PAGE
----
Evidence Of Prior Convictions: Can You Be Asked About Your Past Criminal Record If You Testify In Your Own Defense?

A thorny problem for a defendant in a criminal case concerns the question whether the prosecutor can ask him about his prior criminal record if he takes the stand in his own defense. Obviously, the prosecutor wants the jury to know about that prior record because she thinks it may help her get a conviction. Obviously, the defendant wants to avoid that risk.

Can the prosecutor ask the question? Like many aspects of law, the answer is, “It depends.”

Under Rule 609 of the Tennessee Rules of Evidence, the following conditions must be satisfied in order for the prosecutor to cross-examine the defendant about prior criminal convictions:

1. The prior crime must be punishable by death or imprisonment in excess of one year under the law of the jurisdiction in which the conviction took place or, if not so punishable, the crime must have involved dishonesty or false statements.

That means that misdemeanor crimes carrying sentences of 11 months, 29 days, and not involving dishonesty (e.g., drug possession and DUI) cannot be brought up by the prosecutor in a later trial. So, for example, if you are charged with DUI, 2nd offense, the prosecutor cannot cross-examine you about your previous DUI conviction.

2. The State must give the defendant reasonable written notice, before trial, of its intent to ask about the prior conviction. If the defendant objects, the court must then determine whether the conviction’s probative value on credibility outweighs its unfair prejudicial effect on the substantive issues. The court may rule on the admissibility of the prior conviction before the trial, but can also do so during the trial.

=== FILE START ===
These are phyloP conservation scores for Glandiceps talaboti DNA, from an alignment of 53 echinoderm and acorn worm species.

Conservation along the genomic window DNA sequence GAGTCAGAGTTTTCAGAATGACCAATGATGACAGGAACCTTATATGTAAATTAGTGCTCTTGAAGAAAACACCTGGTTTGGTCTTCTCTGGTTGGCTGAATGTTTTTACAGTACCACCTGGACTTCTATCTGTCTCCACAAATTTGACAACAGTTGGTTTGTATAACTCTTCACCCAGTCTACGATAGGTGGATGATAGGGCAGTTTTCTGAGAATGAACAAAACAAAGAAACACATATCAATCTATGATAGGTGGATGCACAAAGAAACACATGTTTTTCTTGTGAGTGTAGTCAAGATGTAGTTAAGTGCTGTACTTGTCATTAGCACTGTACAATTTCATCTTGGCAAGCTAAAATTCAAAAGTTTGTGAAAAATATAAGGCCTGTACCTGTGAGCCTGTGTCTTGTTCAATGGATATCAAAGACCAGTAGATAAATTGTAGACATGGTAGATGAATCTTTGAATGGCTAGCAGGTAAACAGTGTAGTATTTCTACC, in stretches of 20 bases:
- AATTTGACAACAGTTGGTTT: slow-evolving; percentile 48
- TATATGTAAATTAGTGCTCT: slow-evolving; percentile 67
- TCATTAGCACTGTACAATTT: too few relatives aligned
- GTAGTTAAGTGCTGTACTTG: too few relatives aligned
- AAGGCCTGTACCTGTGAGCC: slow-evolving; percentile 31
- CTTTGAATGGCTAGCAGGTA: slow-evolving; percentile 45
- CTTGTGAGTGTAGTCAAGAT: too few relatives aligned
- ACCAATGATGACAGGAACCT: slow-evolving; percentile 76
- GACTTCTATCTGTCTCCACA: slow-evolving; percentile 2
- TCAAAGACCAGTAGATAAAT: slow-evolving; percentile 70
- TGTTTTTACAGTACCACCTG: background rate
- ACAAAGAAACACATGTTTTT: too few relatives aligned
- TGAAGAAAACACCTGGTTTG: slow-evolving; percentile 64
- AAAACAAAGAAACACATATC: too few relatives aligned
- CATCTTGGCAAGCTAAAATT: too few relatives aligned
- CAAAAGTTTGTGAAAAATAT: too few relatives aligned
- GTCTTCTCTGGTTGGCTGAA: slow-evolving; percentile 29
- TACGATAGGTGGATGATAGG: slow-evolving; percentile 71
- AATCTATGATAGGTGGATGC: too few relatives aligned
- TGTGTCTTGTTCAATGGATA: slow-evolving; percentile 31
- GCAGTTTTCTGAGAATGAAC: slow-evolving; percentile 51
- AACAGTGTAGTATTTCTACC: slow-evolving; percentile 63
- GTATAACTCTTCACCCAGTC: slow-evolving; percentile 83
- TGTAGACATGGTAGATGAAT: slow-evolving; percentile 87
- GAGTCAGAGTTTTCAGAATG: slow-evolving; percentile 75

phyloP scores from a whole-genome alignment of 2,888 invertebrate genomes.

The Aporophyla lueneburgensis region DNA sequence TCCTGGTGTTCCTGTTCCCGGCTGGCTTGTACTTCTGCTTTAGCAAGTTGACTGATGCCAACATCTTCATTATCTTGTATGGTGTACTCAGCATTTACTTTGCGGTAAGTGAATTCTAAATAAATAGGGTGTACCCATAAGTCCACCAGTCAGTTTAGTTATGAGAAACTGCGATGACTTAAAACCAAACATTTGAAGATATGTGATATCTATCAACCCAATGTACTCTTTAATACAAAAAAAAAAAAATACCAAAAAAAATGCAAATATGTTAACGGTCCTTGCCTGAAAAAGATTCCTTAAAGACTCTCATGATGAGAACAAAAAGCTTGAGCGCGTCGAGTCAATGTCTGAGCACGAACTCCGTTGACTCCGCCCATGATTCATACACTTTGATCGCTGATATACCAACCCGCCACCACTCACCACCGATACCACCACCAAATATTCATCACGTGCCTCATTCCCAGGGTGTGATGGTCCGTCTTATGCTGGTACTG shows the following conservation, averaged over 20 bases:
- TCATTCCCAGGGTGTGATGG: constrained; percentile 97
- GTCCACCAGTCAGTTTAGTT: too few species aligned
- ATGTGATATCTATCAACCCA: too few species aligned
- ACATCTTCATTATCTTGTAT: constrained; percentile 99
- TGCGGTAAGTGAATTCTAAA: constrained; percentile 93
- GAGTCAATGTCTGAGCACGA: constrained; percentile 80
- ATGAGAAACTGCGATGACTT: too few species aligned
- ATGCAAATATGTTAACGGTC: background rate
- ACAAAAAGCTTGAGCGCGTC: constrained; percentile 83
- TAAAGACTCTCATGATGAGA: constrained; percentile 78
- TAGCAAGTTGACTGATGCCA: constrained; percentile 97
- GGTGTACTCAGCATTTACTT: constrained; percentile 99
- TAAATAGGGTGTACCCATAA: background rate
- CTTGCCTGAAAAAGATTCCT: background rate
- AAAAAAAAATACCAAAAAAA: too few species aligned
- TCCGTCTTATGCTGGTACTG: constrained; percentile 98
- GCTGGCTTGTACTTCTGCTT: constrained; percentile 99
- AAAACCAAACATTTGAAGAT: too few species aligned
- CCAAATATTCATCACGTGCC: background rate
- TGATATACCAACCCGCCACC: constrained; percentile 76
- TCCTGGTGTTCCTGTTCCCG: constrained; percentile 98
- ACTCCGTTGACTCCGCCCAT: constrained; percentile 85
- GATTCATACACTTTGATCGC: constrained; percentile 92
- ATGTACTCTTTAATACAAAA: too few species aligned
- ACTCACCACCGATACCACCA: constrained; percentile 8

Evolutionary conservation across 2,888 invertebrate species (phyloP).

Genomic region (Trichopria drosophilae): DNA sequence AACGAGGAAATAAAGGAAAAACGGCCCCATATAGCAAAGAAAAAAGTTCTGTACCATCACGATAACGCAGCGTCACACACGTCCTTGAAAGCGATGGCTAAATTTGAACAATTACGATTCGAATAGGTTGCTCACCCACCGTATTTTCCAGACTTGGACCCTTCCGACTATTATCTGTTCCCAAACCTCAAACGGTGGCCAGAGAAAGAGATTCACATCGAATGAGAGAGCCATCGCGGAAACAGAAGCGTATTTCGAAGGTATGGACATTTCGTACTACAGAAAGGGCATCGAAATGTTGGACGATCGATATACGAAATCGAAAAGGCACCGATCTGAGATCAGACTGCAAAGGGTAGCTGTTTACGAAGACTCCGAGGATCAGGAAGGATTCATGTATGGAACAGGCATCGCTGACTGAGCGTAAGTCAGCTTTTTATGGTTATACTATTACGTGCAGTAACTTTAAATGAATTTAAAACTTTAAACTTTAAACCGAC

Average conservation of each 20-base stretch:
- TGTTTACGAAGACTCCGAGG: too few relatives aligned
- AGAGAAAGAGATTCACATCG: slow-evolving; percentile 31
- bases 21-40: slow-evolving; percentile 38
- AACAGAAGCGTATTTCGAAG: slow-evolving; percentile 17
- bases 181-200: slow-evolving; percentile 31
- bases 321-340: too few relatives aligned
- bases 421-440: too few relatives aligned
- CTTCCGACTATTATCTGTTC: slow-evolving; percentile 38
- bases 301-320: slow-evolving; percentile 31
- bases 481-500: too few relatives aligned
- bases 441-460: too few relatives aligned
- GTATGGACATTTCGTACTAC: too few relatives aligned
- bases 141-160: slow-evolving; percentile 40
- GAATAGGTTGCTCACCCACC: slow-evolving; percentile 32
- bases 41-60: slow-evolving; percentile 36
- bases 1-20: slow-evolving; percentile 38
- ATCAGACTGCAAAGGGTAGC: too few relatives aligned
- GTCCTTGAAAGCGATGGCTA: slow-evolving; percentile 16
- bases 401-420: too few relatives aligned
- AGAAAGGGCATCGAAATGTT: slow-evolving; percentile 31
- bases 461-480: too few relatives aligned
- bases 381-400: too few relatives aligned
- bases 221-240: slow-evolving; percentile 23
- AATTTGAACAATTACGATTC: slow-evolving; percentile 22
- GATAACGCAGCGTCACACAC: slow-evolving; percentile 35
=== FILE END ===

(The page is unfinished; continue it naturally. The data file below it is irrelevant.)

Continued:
In other words, you have to be informed by the State, in writing and before trial, if it is going to try to use your prior conviction against you during your cross-examination…. and you get a chance to persuade the court not to allow it in order to prevent the jury from being inflamed against you unfairly.

3. The prior conviction cannot be more than 10 years old (measured form the date of your release from prison or the date of the conviction if you were not incarcerated).

If you are a defendant with a prior criminal history, be sure to be totally candid about that history with your lawyer so that he or she can help you make an intelligent and informed decision about whether you will testify at your trial.

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